Em said quite shamelessly that she didn’t know—it had just been passed over from the next row.

“And I suppose you have no idea where it came from?” said Mr. Perkins, with his frightful, sardonic grin. “Well, perhaps Cecily can tell us. You may take your seat, Emmeline, and you will remain at the foot of your spelling class for a week as punishment for passing the note. Cecily, come here.”

Indignant Em sat down and poor, innocent Cecily was haled forth to public ignominy. She went with a crimson face.

“Cecily,” said her tormentor, “do you know who wrote this letter to you?”

Cecily, like a certain renowned personage, could not tell a lie.

“I—I think so, sir,” she murmured faintly.

“Who was it?”

“I can’t tell you that,” stammered Cecily, on the verge of tears.

“Ah!” said Mr. Perkins politely. “Well, I suppose I could easily find out by opening it. But it is very impolite to open other people’s letters. I think I have a better plan. Since you refuse to tell me who wrote it, open it yourself, take this chalk, and copy the contents on the blackboard that we may all enjoy them. And sign the writer’s name at the bottom.”

“Oh,” gasped Cecily, choosing the lesser of two evils, “I’ll tell you who wrote it—it was—

“Hush!” Mr. Perkins checked her with a gentle motion of his hand. He was always most gentle when most inexorable. “You did not obey me when I first ordered you to tell me the writer. You cannot have the privilege of doing so now. Open the note, take the chalk, and do as I command you.”

Worms will turn, and even meek, mild, obedient little souls like Cecily may be goaded to the point of wild, sheer rebellion.

“I—I won’t!” she cried passionately.

Mr. Perkins, martinet though he was, would hardly, I think, have inflicted such a punishment on Cecily, who was a favourite of his, had he known the real nature of that luckless missive. But, as he afterwards admitted, he thought it was merely a note from some other girl, of such trifling sort as school-girls are wont to write; and moreover, he had already committed himself to the decree, which, like those of Mede and Persian, must not alter. To let Cecily off, after her mad defiance, would be to establish a revolutionary precedent.

“So you really think you won’t?” he queried smilingly. “Well, on second thoughts, you may take your choice. Either you will do as I have bidden you, or you will sit for three days with”—Mr. Perkins’ eye skimmed over the school-room to find a boy who was sitting alone—“with Cyrus Brisk.”

This choice of Mr. Perkins, who knew nothing of the little drama of emotions that went on under the routine of lessons and exercises in his domain, was purely accidental, but we took it at the time as a stroke of diabolical genius. It left Cecily no choice. She would have done almost anything before she would have sat with Cyrus Brisk. With flashing eyes she tore open the letter, snatched up the chalk, and dashed at the blackboard.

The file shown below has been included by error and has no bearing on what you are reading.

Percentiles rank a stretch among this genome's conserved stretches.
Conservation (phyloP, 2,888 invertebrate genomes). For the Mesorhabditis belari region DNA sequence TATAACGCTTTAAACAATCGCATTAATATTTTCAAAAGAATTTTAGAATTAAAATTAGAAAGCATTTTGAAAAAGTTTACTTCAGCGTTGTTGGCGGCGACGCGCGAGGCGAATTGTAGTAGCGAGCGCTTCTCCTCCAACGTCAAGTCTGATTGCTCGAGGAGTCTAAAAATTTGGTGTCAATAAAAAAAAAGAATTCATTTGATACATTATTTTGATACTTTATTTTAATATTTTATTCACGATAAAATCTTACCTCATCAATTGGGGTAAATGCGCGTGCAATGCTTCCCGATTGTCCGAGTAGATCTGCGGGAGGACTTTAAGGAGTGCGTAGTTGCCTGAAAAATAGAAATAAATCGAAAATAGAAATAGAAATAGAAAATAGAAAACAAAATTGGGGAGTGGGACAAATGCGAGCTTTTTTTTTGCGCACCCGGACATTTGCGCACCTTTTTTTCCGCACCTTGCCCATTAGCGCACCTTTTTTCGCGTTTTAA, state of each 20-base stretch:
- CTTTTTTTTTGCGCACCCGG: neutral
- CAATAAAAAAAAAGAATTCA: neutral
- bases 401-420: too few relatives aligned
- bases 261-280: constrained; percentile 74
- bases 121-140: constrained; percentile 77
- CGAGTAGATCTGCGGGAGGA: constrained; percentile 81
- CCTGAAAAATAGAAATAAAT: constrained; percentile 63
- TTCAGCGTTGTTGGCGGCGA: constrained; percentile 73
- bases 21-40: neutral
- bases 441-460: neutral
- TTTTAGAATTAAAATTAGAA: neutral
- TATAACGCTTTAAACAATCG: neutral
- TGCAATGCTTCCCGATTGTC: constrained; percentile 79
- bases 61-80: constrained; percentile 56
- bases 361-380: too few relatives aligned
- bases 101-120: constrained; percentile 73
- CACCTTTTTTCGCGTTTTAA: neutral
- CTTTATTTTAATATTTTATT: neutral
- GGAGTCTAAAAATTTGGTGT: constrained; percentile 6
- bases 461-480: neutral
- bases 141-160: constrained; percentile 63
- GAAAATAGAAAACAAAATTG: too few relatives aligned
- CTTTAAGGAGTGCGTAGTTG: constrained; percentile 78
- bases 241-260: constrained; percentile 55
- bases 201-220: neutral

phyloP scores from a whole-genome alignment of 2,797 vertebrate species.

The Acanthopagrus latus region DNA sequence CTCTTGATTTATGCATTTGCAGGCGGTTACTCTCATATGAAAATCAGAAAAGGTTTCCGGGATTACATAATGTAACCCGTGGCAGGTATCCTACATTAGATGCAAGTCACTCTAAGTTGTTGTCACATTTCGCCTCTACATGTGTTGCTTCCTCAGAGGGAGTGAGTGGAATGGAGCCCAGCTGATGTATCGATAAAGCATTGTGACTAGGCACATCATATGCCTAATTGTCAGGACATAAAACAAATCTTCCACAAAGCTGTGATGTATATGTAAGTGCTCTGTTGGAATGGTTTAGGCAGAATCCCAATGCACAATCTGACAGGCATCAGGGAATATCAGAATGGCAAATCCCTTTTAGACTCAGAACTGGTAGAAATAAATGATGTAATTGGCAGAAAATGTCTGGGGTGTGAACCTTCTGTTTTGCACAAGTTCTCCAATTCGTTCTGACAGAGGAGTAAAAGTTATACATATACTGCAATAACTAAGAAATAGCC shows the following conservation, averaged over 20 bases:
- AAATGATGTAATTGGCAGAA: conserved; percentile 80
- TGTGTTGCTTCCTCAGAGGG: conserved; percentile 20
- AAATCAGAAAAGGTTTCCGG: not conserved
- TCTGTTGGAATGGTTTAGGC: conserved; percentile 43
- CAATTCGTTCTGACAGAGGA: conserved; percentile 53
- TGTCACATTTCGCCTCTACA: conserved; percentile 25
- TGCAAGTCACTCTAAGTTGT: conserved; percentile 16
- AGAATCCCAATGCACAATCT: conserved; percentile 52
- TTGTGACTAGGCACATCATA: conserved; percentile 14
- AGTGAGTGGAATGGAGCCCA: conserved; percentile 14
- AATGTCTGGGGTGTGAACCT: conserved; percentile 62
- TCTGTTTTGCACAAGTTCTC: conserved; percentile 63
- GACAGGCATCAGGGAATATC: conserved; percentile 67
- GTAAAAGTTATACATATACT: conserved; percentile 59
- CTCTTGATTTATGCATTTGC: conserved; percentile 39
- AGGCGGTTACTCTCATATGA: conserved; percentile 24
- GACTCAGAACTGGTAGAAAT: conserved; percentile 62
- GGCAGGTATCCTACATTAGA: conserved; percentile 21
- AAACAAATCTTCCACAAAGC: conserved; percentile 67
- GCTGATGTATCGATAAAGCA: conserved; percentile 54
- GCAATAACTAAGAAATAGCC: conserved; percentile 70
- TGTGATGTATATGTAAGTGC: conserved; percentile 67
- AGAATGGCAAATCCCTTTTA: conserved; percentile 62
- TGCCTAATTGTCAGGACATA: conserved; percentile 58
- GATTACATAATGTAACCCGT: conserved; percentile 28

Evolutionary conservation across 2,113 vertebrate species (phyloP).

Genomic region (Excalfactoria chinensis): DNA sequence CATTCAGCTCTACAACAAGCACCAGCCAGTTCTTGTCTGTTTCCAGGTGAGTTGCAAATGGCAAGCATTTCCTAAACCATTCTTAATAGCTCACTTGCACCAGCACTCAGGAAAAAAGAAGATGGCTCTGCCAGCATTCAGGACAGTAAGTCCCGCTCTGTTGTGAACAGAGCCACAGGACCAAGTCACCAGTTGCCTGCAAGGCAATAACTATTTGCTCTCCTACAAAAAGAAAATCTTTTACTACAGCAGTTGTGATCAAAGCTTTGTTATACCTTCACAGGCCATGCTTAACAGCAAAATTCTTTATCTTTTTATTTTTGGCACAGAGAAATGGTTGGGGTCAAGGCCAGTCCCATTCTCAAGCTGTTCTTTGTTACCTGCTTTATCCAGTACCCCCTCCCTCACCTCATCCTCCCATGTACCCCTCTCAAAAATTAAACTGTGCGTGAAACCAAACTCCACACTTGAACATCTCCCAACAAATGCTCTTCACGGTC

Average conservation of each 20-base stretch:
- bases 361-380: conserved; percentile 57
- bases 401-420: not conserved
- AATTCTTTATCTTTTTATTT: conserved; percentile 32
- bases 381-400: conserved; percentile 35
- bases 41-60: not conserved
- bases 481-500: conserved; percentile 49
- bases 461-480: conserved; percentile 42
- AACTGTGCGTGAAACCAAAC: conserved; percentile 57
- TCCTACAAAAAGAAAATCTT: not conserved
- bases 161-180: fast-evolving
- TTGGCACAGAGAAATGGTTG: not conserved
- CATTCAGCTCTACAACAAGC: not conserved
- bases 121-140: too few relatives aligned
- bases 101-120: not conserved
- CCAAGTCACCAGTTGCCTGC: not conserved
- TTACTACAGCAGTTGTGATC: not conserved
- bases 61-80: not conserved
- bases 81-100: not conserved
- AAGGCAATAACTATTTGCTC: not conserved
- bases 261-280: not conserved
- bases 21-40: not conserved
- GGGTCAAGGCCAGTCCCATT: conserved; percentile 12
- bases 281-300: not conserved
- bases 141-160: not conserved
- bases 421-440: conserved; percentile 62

In a few minutes the contents of that letter graced the expanse usually sacred to more prosaic compositions. I cannot reproduce it verbatim, for I had no after opportunity of refreshing my memory. But I remember that it was exceedingly sentimental and exceedingly ill-spelled—for Cecily mercilessly copied down poor Cyrus’ mistakes. He wrote her that he wore her hare over his hart—“and he stole it,” Cecily threw passionately over her shoulder at Mr. Perkins—that her eyes were so sweet and lovely that he couldn’t find words nice enuf to describ them, that he could never forget how butiful she had looked in prar meeting the evening before, and that some meels he couldn’t eat for thinking of her, with more to the same effect and he signed it “yours till deth us do part, Cyrus Brisk.”

As the writing proceeded we scholars exploded into smothered laughter, despite our awe of Mr. Perkins. Mr. Perkins himself could not keep a straight face. He turned abruptly away and looked out of the window, but we could see his shoulders shaking. When Cecily had finished and had thrown down the chalk with bitter vehemence, he turned around with a very red face.

“That will do. You may sit down. Cyrus, since it seems you are the guilty person, take the eraser and wipe that off the board. Then go stand in the corner, facing the room, and hold your arms straight above your head until I tell you to take them down.”

Cyrus obeyed and Cecily fled to her seat and wept, nor did Mr. Perkins meddle with her more that day. She bore her burden of humiliation bitterly for several days, until she was suddenly comforted by a realization that Cyrus had ceased to persecute her. He wrote no more letters, he gazed no longer in rapt adoration, he brought no more votive offerings of gum and pencils to her shrine. At first we thought he had been cured by the unmerciful chaffing he had to undergo from his mates, but eventually his sister told Cecily the true reason. Cyrus had at last been driven to believe that Cecily’s aversion to him was real, and not merely the defence of maiden coyness. If she hated him so intensely that she would rather write that note on the blackboard than sit with him, what use was it to sigh like a furnace longer for her? Mr. Perkins had blighted love’s young dream for Cyrus with a killing frost. Thenceforth sweet Cecily kept the noiseless tenor of her way unvexed by the attentions of enamoured swains.